He had gotten eight job offers before he left for the bus, all of them less than half of what Galex Tech paid him. After arriving back at the ugly concrete factory, he spent the next four hours putting screws into L brackets. When his shift ended Stephani came and picked him up, they got dinner from a Thai place on the way home and a few hours later he was asleep again. He woke up next to Stephani, made some coffee, put some screws in L brackets, fell asleep, woke up alone, put some screws in L brackets came home, and fell asleep again.
There was a soft buzzing on his wrist, a silent alarm from the watch he wore to keep from waking up Stephani. It was Friday, he didn’t know where the week went but he was happy that it was almost over. He had slept poorly, he thought it had to be anxiety, he had checked his watch at least five or six times throughout the night, worried he was going to sleep through the alarm.
Tired eyes, hot coffee, empty bus. Three screws per bracket. He tried to imagine what part of the police equipment needed these L brackets and how they could need so many of them. He had read an article at some point about how they would be using what Galex Tech called “Power Armor.” It was more or less an exoskeleton that gave police officers in crime-ridden areas greater protection from small arms fire, as well as increased speed and enhanced strength. Axl had never seen any of this armor, but he figured the L bracket must have been a crucial part if they were making so many of them.
After his second shift Stephani came and picked him up. He was exhausted, but knowing he wouldn’t have to go to work for two days invigorated him, just the thought of getting to sleep for eight hours straight sent a chill of excitement through him.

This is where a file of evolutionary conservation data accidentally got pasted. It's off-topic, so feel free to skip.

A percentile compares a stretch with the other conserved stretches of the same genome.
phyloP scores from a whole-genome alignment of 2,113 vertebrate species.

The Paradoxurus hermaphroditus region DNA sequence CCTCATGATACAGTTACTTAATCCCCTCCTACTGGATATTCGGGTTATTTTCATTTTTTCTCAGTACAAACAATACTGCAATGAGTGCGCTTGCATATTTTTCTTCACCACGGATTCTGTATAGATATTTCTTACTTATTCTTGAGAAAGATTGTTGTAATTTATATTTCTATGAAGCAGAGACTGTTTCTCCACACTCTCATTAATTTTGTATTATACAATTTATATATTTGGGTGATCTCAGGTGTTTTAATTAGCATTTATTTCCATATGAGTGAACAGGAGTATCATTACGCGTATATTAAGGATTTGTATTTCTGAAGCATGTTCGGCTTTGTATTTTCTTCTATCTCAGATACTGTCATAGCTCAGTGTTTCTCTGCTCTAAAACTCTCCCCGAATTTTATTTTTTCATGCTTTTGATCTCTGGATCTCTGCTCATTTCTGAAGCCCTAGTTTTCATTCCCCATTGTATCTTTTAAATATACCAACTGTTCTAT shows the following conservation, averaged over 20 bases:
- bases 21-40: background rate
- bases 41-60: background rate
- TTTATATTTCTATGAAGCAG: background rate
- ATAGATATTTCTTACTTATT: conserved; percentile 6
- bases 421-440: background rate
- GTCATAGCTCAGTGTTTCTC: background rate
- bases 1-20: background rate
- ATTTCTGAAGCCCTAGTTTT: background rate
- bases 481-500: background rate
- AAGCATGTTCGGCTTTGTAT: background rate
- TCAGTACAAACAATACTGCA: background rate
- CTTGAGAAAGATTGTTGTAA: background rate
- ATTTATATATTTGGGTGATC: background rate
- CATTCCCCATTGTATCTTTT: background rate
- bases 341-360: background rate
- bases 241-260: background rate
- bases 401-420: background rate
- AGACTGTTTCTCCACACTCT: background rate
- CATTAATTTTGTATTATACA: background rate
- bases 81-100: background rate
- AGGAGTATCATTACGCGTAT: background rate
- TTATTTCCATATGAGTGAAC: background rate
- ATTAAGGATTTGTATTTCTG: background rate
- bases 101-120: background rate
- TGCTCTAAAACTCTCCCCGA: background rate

“You look happy,” Stephani said when he got in the car, picking him up from the late shift.
“It’s Friday, it’s hard not to be happy,” he said.
“Tom and Susan want to meet over at Highlight for a beer do you want to go?” She asked. “I can drop you off if you’re not feeling it.”
“I’m definitely okay with that,” he said. Tom and Susan were friends Stephani had made, Susan was her co-worker and Tom was Susan’s Husband. Tom was around four years older than Axl, but he was a good guy and he and Axl shared a lot of the same interests. Susan was a little abrasive, but the same could be said about Stephani so she didn’t really bother him.
The Highlight was a fairly small bar near the firm that Stephani worked at, He felt bad making her drive all the way to come get him then drive them all the way back, but she never complained, she seemed more excited by the fact that he was actually going out. He found himself oddly excited as well. Since working at Galex Tech he had grown increasingly introverted, it seemed the energy required for social interaction had been constantly emptied by the strange sleep schedule he had grown into.
“Hey hey!” Tom greeted them when they approached the couple at the bar. “Good to see you, buddy, it’s been a while. What have you been up to?”
Axl shook his hand and smiled. “Oh, just working,”
“I know how that is, have a seat first round is on me, whatcha want?”
“What are you drinking?” Axl asked.
“Pale Winds Ale, it’s an IPA,” he said.
“I’ll have one of those,” Axl didn’t really like IPA’s but he figured worst case scenario he could at least steer the conversation towards the beer they were drinking. Stephani and Susan had started gossiping about work before they had even sat down. They had margaritas and when Axl finished his beer he ordered one too.